6-Week Series: Against All Odds

Sermons

Summary: Prayer, the act of communicating with God. It's so precious of a commodity but it's likely we don't engage in it as often as we should. There's a right way to pray and there's a wrong way to pray. Let's see how Jesus explains the difference.

THIS, THEN, IS HOW YOU SHOULD PRAY

Matthew 6:5-13

Prayer, the act of communicating with God. It's so precious of a commodity but it's likely we don't engage in it as often as we should. But there's a right way to pray and there's a wrong way to pray. In our passage today, we'll see how Jesus explains the difference.

1) This, then, is how you should not pray.

Matt. 6:5-8, "And when you pray, do not be like the hypocrites, for they love to pray standing in the synagogues and on the street corners to be seen by men. I tell you the truth, they have received their reward in full. But when you pray, go into your room, close the door and pray to your Father, who is unseen. Then your Father, who sees what is done in secret, will reward you. And when you pray, do not keep on babbling like pagans, for they think they will be heard because of their many words. Do not be like them, for your Father knows what you need before you ask him."

In the previous passage, Jesus addresses how we should do our acts of generosity. He explained we shouldn't do them to be seen; to be recognized. However, we found that Jesus wasn't condemning public generosity altogether. He said in chapter five that we need to let our light shine before men. One way we do that is by doing acts of kindness and generosity.

The difference is we don't do it for self-seeking purposes, we do it for God and the person we're helping. Hypocritical giving is about getting noticed or rewarded. We see the same principle here. As Jesus highlights hypocritical givers, here he highlights hypocritical prayers. And for the same reason-doing it to be seen and praised for it.

And since Jesus used the word 'hypocrite' to describe the religious leaders in other passages it's most likely he's referring to them. In Jesus calling them hypocrites he's saying their motives were not pure; their hearts weren't in it. If no one could see them they would not be praying with such passion.

"They love to pray in the synagogues and street corners". Although it doesn't say so here, it's highly likely that their private prayers were nothing like their public ones. It might be questionable whether they prayed in private at all. But, when they were being watched, they were ready to perform. In fact, the Greek word Jesus uses here has the connotation of an actor-someone who portrays themselves as someone else.

But more than that-hypocrite means someone who is arrogant and hard of heart; utterly devoid of sincerity and genuineness. Therefore, these religious leaders portray themselves as someone who is sincere and genuine in their prayers but in reality are the opposite.

And that's what Jesus is addressing-the fact that their prayers are performances rather than sincere expressions before God. The religious leaders probably rehearsed their prayers before going out. These public prayers were no doubt articulate and well versed. They were dramatic and theatrical.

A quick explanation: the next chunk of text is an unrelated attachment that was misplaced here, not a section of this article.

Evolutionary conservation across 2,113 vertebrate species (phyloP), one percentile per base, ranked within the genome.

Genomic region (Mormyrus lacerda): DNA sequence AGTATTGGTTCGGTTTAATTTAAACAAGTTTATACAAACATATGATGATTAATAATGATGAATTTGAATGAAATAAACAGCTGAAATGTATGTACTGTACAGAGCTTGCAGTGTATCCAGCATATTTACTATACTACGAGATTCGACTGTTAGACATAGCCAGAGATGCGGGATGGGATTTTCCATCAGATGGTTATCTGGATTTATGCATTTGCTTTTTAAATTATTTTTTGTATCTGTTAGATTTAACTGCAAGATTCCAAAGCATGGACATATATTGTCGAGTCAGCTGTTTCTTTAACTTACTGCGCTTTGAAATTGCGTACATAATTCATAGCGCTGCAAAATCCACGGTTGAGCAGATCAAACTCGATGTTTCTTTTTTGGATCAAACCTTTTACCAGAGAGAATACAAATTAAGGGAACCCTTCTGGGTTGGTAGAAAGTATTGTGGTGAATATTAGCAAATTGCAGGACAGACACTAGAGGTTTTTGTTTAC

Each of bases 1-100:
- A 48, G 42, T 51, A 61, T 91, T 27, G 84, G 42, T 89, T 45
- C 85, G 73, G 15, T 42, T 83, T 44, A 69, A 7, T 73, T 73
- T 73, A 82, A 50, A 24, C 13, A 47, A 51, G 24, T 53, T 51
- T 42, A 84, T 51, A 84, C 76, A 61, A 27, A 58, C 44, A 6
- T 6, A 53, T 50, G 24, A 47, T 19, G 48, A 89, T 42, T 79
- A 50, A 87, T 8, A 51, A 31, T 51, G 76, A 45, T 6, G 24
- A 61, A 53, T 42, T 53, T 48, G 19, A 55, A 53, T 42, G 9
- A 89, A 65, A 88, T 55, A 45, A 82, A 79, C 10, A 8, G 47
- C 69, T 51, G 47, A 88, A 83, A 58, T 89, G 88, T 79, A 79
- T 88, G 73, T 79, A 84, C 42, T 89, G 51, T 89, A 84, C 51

And as we see in vs. 7, they were also long winded. It's debatable whether they really gave any thought to the things they were actually praying for. Their focus was on their performance; how well they spoke and acted for the crowd. They weren't focused on God as their audience.

And they looked to impress the people with their babbling. The commoners would be impressed with their religiosity and scriptural quotes. The crowd would not be able to discern that their passion was manufactured. All the religious leaders cared about was that the people were impressed. Perhaps some even applauded after they were finished.

"They have received their reward in full." The reward they received was the people's accolades. The reward they would not receive was God's favor and blessing. I don't know what they prayed for but it was unlikely that it would've been granted.

John 9:31, "We know that God does not listen to sinners. He listens to the godly man who does his will."

When those who don't honor God pray for things, it's highly unlikely they will get favorable responses from God. God may have mercy and grant their prayers, but as a general rule, God does not favorably answer the prayer of those who don't follow him.

A big reason for that is because normally the prayer of the sinner is a selfish one. More often than not, the prayer of a sinner happens when they're in trouble or desperate. They want to stuff God in their back pocket and pull him out when they need something.

That's the attitude of the sinner's style of prayer. So it makes sense why God would not listen to sinners because if he did then they would be made to think that they were in God's favor and continue to think that their flimsy relationship with God was okay.

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